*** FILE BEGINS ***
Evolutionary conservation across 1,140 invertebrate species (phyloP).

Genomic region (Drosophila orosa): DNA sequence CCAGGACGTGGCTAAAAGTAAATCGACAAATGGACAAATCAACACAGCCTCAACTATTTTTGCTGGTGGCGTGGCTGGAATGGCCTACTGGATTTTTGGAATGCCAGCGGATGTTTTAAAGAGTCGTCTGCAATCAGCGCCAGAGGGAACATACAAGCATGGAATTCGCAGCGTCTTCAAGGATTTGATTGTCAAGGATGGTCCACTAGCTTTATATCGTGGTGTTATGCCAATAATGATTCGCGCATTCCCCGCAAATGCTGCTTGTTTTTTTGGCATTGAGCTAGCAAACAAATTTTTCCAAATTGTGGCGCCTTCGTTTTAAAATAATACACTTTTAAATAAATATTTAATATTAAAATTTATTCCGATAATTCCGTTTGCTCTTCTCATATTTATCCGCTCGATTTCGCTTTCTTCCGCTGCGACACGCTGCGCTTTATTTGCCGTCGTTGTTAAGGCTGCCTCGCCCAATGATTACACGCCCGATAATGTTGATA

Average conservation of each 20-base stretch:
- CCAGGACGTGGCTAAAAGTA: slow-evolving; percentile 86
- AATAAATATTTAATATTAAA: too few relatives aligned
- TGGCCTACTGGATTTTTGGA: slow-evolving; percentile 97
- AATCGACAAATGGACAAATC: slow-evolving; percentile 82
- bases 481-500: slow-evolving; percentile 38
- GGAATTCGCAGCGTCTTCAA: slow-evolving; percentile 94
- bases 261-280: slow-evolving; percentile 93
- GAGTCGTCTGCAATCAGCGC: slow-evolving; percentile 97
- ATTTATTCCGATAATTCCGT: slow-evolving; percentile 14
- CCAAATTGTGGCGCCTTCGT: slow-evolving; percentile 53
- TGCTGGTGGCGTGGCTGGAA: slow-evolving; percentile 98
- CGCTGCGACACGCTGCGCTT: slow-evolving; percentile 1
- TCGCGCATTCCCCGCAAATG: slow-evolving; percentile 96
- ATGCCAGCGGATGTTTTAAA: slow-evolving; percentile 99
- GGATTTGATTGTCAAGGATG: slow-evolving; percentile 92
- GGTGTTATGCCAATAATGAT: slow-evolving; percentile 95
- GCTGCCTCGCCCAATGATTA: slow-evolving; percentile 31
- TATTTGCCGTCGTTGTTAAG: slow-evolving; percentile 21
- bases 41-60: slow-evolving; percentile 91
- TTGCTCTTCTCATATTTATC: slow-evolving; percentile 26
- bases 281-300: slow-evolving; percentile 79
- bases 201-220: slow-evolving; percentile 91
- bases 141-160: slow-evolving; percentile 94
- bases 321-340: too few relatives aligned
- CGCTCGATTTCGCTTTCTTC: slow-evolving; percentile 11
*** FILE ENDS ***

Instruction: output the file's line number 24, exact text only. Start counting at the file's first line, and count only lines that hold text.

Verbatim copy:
- bases 281-300: slow-evolving; percentile 79